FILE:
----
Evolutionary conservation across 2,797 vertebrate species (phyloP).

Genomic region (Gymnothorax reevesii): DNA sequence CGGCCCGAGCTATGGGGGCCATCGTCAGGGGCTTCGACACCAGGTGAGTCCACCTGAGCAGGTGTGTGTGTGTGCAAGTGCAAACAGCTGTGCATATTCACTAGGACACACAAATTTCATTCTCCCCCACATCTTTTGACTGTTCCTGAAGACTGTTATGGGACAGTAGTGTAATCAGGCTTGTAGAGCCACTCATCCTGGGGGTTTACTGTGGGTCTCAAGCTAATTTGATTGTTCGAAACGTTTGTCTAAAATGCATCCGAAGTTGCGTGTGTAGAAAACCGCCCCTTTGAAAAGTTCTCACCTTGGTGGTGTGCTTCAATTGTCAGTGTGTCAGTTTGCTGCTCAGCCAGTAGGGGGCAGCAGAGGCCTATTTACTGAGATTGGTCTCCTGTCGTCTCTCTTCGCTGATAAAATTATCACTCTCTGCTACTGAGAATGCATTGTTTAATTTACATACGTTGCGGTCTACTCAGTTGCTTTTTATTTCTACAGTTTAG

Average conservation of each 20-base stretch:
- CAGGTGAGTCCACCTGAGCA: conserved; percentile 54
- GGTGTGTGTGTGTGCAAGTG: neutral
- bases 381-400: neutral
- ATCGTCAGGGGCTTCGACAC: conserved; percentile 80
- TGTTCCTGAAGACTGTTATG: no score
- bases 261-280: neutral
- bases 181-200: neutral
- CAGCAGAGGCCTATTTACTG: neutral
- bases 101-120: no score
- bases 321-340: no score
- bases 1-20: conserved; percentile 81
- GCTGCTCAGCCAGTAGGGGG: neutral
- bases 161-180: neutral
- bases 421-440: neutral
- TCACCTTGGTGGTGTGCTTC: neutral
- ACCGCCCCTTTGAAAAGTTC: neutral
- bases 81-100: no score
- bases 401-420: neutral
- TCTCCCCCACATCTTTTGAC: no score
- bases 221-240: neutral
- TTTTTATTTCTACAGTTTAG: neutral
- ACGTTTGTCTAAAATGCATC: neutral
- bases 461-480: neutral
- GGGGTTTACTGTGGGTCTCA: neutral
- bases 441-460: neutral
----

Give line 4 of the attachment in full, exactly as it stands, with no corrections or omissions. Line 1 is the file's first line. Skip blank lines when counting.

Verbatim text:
- CAGGTGAGTCCACCTGAGCA: conserved; percentile 54